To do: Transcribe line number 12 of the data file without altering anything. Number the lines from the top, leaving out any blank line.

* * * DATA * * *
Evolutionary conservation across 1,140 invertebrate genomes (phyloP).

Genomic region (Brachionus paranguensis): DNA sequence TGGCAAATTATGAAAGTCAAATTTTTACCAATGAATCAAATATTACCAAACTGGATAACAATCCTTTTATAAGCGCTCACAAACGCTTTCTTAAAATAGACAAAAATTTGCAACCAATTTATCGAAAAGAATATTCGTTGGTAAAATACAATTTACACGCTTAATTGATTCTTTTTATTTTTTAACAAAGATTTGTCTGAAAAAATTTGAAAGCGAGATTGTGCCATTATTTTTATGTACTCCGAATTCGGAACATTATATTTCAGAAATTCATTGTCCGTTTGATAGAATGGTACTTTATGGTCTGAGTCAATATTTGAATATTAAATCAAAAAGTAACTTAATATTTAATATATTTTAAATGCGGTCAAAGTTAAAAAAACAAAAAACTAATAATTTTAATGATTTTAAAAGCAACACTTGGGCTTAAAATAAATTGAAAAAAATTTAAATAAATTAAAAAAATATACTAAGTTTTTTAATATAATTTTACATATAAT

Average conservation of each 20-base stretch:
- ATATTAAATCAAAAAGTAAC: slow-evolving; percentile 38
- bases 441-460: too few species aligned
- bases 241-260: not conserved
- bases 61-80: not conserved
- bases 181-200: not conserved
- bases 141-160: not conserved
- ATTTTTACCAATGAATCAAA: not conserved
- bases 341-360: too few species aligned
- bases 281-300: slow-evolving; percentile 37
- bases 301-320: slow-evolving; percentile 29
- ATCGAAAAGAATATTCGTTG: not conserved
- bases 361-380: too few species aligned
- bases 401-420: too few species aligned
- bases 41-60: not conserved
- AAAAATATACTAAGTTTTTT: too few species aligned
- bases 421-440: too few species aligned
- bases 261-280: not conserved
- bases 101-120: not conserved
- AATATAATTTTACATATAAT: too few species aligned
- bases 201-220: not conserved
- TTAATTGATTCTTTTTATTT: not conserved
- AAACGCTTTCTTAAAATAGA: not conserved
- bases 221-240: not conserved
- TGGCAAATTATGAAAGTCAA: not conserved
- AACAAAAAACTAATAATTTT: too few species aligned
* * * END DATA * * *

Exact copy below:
- bases 281-300: slow-evolving; percentile 37